New York City: A Family Christmas Tradition

Life has a way of constantly evolving, and thank God it does. There is a sea (the Dead Sea) that only has streams coming into it but none going out. The result is stagnation. Yet, with a life that constantly presents new ideas and ways, we can be in danger of losing those traditions that bring special moments of warmth and joy into our lives. Fortunately one of the long-standing Christmas traditions in New York City still remains for new generations to experience and pass on to their children and grandchildren.

Growing Up In and Around New York City

I grew up in the suburbs of New York City and later lived there for 22 years. When I was a child, every year between Thanksgiving and Christmas the family would take a day and drive into the city for a day of Christmas fun. The main event of the day was to go to Radio City Music Hall for the Christmas show. Anyone who goes to Radio City today will still be able to enjoy the huge Christmas tree at the Center and see the Christmas Spectacular that features the Rockettes, Santa Claus and the Living Nativity (which is awesome). Some things however, have evolved.

Facts about the Rockefeller Center Christmas Tree and Radio City Music Hall in New York City

On Christmas Eve of 1931, during the Great Depression, a group of construction workers erected the first evergreen tree as they waited on line for their paychecks. That began a tradition that continued through the years. That first tree was only 20 feet tall, while the current trees are around 65 – 70 feet tall.

Radio City Music Hall opened its doors in 1932. The interior today is considered one of the most beautiful Art Deco spaces in the world and is preserved as a landmark because of that. The theater has a pipe organ and an orchestra pit that lowers, and the orchestra and the pipe organ were also part of the show. As a child I remember how massive and impressive the Music Hall was.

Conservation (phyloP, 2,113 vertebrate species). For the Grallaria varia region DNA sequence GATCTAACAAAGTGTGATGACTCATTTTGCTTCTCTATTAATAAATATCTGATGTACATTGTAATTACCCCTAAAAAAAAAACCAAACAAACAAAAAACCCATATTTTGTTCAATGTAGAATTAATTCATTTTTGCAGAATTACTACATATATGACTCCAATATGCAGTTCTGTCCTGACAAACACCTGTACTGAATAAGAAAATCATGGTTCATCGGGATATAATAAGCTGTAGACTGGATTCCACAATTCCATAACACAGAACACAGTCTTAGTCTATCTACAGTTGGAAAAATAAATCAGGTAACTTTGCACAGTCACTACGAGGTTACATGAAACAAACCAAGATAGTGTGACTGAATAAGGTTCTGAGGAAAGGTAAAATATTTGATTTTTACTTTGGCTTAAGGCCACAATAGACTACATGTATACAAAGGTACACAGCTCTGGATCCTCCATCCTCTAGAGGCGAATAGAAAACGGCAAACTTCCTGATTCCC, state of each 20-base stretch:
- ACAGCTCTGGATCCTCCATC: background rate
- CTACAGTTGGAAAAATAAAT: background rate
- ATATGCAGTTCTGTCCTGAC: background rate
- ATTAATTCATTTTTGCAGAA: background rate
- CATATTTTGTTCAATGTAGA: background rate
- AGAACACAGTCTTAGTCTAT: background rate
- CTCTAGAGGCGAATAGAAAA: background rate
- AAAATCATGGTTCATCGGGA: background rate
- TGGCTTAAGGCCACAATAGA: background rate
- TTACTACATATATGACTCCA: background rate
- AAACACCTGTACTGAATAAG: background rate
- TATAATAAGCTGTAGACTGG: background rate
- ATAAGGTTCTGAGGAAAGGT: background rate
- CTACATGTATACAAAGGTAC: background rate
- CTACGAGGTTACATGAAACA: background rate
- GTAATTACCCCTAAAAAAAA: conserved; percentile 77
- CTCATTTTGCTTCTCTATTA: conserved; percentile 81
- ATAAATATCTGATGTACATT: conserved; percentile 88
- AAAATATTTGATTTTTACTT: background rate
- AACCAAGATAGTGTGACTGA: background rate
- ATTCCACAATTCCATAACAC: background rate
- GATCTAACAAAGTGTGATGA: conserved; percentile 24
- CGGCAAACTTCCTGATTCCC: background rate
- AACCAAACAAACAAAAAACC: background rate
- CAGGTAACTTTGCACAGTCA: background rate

The first Christmas Spectacular was on December 21, 1933. The live show at that time was only 30 minutes long. A feature film, which was always a Christmas theme movie, was shown along with the stage show up until 1979. In that year the stage show was expanded to 90 minutes in length and the feature film was dropped. In the show today, there are 14 musical numbers in all. One of the features of the stage show, then and now, is the world famous Rockettes. here are 36 dancers ranging in height from 5’6” to 5’10½”. The highlight of the show is when the Rockettes dance in synchronization to the Parade of the Wooden Soldiers. During the dance routine they perform “eye-high” kicks. This is a number that has been performed every year since 1933. It is said that in the course of each show (they average about 4-5 daily) the Rockettes do about 300 kicks in all.

The arrival of Santa Claus, which today incorporates 3-D film technology, and the Living Nativity complete with live animals, including camels, and the singing of “O Holy Night” by an archangel in the “heavens,” rounds out the features of this holiday show.

If you have never experienced Rockefeller Center and Radio City Music Hall at Christmas, you must plan a trip to New York City during the holidays. There are always so many happy memories that you will come away with when you do.